Airlines fight new EU passenger compensation legislation
Saturday, February 19, 2005
Airlines have attacked new EU legislation which will force them to pay greater compensation to customers in the event of overbooking, cancellations and delays.
Consumer groups have praised the new rules, which set the level of compensation between €250 and €600 depending on the circumstances and the length of the flight. "This is some comeback for passengers who have been inconvenienced," James Fremantle, industry affairs adviser for the Air Transport Users Council, told Reuters. Before this legislation came into effect, passengers "bumped" from a flight could claim between €150 and €300.
The new rules apply to all scheduled and chartered flights. Previously only scheduled flight operators were obliged to offer compensation in cases of overbooking— they did not have to extend compensation to travellers affected by flight cancellations. Low cost airlines have criticised the new compensation levels arguing that the compensation paid will exceed the price of the ticket.
The effort by the EU is to discourage airlines from deliberately overbooking flights, a practice which has become routine for most major airlines. Overbooking often leads to "bumping", where passengers who cannot be guaranteed a seat are moved to a later flight. In future when this happens airlines will have to offer compensation. Additionally, if flights are cancelled or delayed by more than two hours all passengers must be compensated. This will be the case except in "extraordinary circumstances", the definition of which may or may not include bad weather, security alerts or strikes.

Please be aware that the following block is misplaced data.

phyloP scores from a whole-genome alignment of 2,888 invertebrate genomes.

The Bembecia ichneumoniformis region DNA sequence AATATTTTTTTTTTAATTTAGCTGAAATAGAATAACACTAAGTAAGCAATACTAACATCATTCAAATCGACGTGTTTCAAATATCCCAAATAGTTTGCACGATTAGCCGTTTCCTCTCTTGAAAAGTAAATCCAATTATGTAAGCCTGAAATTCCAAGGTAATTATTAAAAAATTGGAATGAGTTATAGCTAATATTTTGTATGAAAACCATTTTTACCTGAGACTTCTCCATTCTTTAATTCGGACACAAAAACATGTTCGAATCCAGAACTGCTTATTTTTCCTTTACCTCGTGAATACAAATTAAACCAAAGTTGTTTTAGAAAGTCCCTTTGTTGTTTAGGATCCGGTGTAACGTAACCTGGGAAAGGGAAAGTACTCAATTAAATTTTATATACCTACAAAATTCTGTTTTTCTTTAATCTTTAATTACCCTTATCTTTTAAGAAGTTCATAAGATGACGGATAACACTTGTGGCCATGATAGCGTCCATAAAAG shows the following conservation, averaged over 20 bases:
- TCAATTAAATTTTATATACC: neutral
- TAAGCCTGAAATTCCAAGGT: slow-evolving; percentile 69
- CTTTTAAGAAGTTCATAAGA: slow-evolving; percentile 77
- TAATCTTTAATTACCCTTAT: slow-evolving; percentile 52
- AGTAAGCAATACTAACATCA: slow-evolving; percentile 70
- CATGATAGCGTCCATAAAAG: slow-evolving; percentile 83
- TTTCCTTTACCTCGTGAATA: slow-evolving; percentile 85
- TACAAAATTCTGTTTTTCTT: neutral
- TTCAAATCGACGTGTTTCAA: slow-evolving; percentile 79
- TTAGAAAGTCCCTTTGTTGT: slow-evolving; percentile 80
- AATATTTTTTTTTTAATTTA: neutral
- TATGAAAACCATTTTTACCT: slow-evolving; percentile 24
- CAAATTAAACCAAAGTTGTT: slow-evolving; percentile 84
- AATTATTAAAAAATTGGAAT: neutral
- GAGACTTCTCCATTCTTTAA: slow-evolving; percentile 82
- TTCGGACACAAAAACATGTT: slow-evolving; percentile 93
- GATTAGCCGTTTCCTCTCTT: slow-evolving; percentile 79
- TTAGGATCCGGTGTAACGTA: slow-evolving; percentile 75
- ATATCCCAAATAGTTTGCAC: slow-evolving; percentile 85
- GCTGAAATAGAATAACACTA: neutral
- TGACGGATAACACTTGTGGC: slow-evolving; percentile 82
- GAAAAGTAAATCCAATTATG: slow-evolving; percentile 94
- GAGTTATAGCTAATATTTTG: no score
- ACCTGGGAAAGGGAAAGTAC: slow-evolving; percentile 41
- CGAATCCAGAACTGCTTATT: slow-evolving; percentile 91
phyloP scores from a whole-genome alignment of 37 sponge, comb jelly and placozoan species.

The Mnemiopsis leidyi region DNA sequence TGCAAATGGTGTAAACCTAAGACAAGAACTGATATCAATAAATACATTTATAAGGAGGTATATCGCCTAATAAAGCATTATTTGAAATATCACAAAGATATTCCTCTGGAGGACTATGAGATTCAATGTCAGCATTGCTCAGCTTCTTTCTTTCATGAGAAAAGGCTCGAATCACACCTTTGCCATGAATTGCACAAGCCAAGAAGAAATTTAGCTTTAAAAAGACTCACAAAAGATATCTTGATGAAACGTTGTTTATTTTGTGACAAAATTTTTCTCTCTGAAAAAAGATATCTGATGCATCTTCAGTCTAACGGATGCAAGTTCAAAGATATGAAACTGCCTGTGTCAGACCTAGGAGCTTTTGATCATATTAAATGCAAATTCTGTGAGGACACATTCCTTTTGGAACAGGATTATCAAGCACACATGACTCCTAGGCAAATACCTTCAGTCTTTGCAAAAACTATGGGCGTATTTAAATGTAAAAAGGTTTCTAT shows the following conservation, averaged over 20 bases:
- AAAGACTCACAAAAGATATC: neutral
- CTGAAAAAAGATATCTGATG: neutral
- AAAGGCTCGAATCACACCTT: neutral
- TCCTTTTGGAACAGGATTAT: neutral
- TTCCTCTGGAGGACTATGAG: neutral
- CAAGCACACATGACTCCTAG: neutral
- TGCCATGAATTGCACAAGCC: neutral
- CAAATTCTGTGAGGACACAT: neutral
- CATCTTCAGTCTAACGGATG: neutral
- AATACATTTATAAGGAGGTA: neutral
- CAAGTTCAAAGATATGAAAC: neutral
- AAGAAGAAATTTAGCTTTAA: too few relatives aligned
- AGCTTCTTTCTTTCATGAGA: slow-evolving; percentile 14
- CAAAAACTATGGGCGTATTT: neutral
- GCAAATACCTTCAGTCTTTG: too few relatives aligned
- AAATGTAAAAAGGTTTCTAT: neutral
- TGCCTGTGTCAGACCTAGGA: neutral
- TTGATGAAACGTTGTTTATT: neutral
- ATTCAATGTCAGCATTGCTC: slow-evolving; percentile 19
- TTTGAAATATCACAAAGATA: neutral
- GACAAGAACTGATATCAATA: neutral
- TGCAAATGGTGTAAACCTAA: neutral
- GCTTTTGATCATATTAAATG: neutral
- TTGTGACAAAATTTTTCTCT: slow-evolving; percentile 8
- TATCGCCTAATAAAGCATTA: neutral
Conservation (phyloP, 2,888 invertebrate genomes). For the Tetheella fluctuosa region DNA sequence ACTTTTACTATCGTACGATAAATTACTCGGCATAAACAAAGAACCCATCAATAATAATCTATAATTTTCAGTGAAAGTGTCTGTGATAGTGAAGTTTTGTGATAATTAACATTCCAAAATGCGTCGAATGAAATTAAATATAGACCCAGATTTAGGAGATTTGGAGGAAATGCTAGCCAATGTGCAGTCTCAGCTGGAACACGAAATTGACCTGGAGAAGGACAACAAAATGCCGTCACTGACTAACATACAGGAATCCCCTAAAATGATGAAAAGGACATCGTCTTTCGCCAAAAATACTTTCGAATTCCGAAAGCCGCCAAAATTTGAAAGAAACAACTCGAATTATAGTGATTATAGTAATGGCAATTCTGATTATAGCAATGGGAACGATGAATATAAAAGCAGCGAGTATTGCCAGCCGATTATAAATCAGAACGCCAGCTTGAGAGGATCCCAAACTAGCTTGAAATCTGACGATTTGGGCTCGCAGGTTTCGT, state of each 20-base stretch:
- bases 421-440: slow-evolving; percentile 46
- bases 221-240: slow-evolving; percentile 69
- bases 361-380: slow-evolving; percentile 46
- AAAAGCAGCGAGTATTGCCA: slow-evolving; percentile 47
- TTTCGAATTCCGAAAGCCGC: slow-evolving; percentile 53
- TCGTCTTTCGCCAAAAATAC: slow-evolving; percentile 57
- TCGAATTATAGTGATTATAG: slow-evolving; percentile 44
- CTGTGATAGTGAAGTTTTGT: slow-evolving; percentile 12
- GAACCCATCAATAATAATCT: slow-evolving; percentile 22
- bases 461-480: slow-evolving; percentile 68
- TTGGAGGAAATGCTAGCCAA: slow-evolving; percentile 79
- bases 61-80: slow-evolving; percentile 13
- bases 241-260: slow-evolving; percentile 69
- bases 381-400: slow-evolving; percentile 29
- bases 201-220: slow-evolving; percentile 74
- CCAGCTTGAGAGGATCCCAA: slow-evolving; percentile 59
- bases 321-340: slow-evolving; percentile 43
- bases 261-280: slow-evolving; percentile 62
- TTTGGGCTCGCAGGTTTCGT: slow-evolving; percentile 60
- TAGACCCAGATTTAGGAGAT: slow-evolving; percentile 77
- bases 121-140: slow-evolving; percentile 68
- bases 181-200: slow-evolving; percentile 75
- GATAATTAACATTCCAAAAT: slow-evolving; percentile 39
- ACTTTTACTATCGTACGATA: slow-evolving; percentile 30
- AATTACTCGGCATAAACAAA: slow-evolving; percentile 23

"It's a preposterous piece of legislation, we among all airlines are fighting this," Ryanair deputy chief executive, Michael Cawley told BBC radio 4's Today programme. It has also been claimed that the advice may mislead customers by having them believe that they may be entitled to compensation if flights are delayed due to bad weather.
Marja Quillinan-Meiland, European Commission spokeswoman has said that there are "grey areas" but added "these are not as big as the airlines are making out." Disputed cases would be heard by national enforcement bodies which would decide if there is a case to answer.
European Regions Airline Association (ERAA) director of air transport Andy Clarke said "we reckon it's going to cost European air passengers – not the airlines, the airlines have no money, it has to be paid by the passengers – 1.5bn euros, that's over £1bn a year loaded onto European passengers. That's basically a transfer of money from passengers whose journeys are not disrupted to passengers whose journeys are disrupted."
These extra costs may also lead to carriers cancelling routes to areas that have been identified as problem destinations.
The European Low-Fares Association (ELFA) is mounting a legal challenge to the laws. ELFA and International Air Transport Association expect a ruling from the European Court of Justice in fall of 2005, until then airlines have said they will comply with the regulations.
- Michael Smith. "Airlines to fight compensation laws" — , 17/02/2005 22:31
- "Air passengers win new EU rights" — , Thursday, 17 February, 2005, 13:28 GMT
- Sam Jones. "New compensation rules are unfair, say budget airlines" — , Friday February 18, 2005